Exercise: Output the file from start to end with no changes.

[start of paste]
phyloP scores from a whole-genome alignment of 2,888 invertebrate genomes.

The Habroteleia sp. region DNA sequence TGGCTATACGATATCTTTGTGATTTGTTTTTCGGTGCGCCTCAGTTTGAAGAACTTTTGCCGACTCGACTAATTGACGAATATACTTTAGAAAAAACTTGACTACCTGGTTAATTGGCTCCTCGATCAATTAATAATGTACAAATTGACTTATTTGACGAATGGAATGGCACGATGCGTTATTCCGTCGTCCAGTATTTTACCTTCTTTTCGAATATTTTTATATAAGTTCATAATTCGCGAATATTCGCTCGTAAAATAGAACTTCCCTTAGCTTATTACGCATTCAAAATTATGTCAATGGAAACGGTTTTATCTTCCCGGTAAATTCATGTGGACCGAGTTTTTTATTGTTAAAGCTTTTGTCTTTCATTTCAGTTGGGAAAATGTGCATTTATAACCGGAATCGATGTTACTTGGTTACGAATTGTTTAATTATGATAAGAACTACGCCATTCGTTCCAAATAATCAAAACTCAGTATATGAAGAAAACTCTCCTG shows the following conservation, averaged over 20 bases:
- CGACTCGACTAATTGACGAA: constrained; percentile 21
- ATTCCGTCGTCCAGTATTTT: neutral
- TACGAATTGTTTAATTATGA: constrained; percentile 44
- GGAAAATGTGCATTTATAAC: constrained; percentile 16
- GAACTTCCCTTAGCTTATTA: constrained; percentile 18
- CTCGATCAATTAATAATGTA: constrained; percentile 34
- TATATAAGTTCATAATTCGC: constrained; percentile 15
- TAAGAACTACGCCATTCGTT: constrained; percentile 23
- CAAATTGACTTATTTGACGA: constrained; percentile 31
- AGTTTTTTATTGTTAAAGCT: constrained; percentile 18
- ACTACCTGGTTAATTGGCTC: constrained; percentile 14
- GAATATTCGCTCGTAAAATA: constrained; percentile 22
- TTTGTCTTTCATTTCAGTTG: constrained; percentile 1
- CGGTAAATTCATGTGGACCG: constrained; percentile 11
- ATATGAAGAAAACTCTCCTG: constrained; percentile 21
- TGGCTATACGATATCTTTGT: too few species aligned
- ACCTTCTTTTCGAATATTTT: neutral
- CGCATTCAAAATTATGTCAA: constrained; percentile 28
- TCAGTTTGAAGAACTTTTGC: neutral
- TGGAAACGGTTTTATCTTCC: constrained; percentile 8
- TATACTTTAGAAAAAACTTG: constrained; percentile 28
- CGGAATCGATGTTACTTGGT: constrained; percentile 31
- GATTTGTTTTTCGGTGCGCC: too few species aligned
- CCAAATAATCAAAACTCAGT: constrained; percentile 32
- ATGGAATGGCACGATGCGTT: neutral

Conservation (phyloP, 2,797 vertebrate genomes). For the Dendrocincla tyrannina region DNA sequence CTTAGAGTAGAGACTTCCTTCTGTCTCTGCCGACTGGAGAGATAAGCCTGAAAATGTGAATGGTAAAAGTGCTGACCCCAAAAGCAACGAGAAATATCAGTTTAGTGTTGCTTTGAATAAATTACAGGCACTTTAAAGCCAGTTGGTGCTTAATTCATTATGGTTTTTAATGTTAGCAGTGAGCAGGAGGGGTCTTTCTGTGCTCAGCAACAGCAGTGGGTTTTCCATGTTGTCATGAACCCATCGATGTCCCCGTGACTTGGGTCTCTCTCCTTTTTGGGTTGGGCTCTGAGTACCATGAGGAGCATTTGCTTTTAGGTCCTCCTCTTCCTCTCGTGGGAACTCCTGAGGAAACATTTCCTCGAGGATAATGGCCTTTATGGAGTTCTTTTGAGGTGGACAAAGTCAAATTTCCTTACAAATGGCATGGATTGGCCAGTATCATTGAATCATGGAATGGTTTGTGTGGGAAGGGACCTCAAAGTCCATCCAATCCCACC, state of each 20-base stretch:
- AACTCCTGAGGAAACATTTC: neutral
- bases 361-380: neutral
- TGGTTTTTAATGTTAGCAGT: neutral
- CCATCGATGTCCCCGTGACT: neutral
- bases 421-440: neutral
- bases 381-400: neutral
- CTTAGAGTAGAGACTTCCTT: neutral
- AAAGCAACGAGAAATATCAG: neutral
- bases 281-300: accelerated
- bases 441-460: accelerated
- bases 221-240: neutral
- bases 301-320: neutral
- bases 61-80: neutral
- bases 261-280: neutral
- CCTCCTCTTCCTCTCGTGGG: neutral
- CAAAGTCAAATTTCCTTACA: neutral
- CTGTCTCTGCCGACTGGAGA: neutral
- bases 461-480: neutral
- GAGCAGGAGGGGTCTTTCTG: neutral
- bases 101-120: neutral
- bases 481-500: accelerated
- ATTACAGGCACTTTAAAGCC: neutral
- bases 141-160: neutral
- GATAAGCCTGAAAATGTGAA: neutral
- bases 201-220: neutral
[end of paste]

phyloP scores from a whole-genome alignment of 2,888 invertebrate genomes.

The Habroteleia sp. region DNA sequence TGGCTATACGATATCTTTGTGATTTGTTTTTCGGTGCGCCTCAGTTTGAAGAACTTTTGCCGACTCGACTAATTGACGAATATACTTTAGAAAAAACTTGACTACCTGGTTAATTGGCTCCTCGATCAATTAATAATGTACAAATTGACTTATTTGACGAATGGAATGGCACGATGCGTTATTCCGTCGTCCAGTATTTTACCTTCTTTTCGAATATTTTTATATAAGTTCATAATTCGCGAATATTCGCTCGTAAAATAGAACTTCCCTTAGCTTATTACGCATTCAAAATTATGTCAATGGAAACGGTTTTATCTTCCCGGTAAATTCATGTGGACCGAGTTTTTTATTGTTAAAGCTTTTGTCTTTCATTTCAGTTGGGAAAATGTGCATTTATAACCGGAATCGATGTTACTTGGTTACGAATTGTTTAATTATGATAAGAACTACGCCATTCGTTCCAAATAATCAAAACTCAGTATATGAAGAAAACTCTCCTG shows the following conservation, averaged over 20 bases:
- CGACTCGACTAATTGACGAA: constrained; percentile 21
- ATTCCGTCGTCCAGTATTTT: neutral
- TACGAATTGTTTAATTATGA: constrained; percentile 44
- GGAAAATGTGCATTTATAAC: constrained; percentile 16
- GAACTTCCCTTAGCTTATTA: constrained; percentile 18
- CTCGATCAATTAATAATGTA: constrained; percentile 34
- TATATAAGTTCATAATTCGC: constrained; percentile 15
- TAAGAACTACGCCATTCGTT: constrained; percentile 23
- CAAATTGACTTATTTGACGA: constrained; percentile 31
- AGTTTTTTATTGTTAAAGCT: constrained; percentile 18
- ACTACCTGGTTAATTGGCTC: constrained; percentile 14
- GAATATTCGCTCGTAAAATA: constrained; percentile 22
- TTTGTCTTTCATTTCAGTTG: constrained; percentile 1
- CGGTAAATTCATGTGGACCG: constrained; percentile 11
- ATATGAAGAAAACTCTCCTG: constrained; percentile 21
- TGGCTATACGATATCTTTGT: too few species aligned
- ACCTTCTTTTCGAATATTTT: neutral
- CGCATTCAAAATTATGTCAA: constrained; percentile 28
- TCAGTTTGAAGAACTTTTGC: neutral
- TGGAAACGGTTTTATCTTCC: constrained; percentile 8
- TATACTTTAGAAAAAACTTG: constrained; percentile 28
- CGGAATCGATGTTACTTGGT: constrained; percentile 31
- GATTTGTTTTTCGGTGCGCC: too few species aligned
- CCAAATAATCAAAACTCAGT: constrained; percentile 32
- ATGGAATGGCACGATGCGTT: neutral

Conservation (phyloP, 2,797 vertebrate genomes). For the Dendrocincla tyrannina region DNA sequence CTTAGAGTAGAGACTTCCTTCTGTCTCTGCCGACTGGAGAGATAAGCCTGAAAATGTGAATGGTAAAAGTGCTGACCCCAAAAGCAACGAGAAATATCAGTTTAGTGTTGCTTTGAATAAATTACAGGCACTTTAAAGCCAGTTGGTGCTTAATTCATTATGGTTTTTAATGTTAGCAGTGAGCAGGAGGGGTCTTTCTGTGCTCAGCAACAGCAGTGGGTTTTCCATGTTGTCATGAACCCATCGATGTCCCCGTGACTTGGGTCTCTCTCCTTTTTGGGTTGGGCTCTGAGTACCATGAGGAGCATTTGCTTTTAGGTCCTCCTCTTCCTCTCGTGGGAACTCCTGAGGAAACATTTCCTCGAGGATAATGGCCTTTATGGAGTTCTTTTGAGGTGGACAAAGTCAAATTTCCTTACAAATGGCATGGATTGGCCAGTATCATTGAATCATGGAATGGTTTGTGTGGGAAGGGACCTCAAAGTCCATCCAATCCCACC, state of each 20-base stretch:
- AACTCCTGAGGAAACATTTC: neutral
- bases 361-380: neutral
- TGGTTTTTAATGTTAGCAGT: neutral
- CCATCGATGTCCCCGTGACT: neutral
- bases 421-440: neutral
- bases 381-400: neutral
- CTTAGAGTAGAGACTTCCTT: neutral
- AAAGCAACGAGAAATATCAG: neutral
- bases 281-300: accelerated
- bases 441-460: accelerated
- bases 221-240: neutral
- bases 301-320: neutral
- bases 61-80: neutral
- bases 261-280: neutral
- CCTCCTCTTCCTCTCGTGGG: neutral
- CAAAGTCAAATTTCCTTACA: neutral
- CTGTCTCTGCCGACTGGAGA: neutral
- bases 461-480: neutral
- GAGCAGGAGGGGTCTTTCTG: neutral
- bases 101-120: neutral
- bases 481-500: accelerated
- ATTACAGGCACTTTAAAGCC: neutral
- bases 141-160: neutral
- GATAAGCCTGAAAATGTGAA: neutral
- bases 201-220: neutral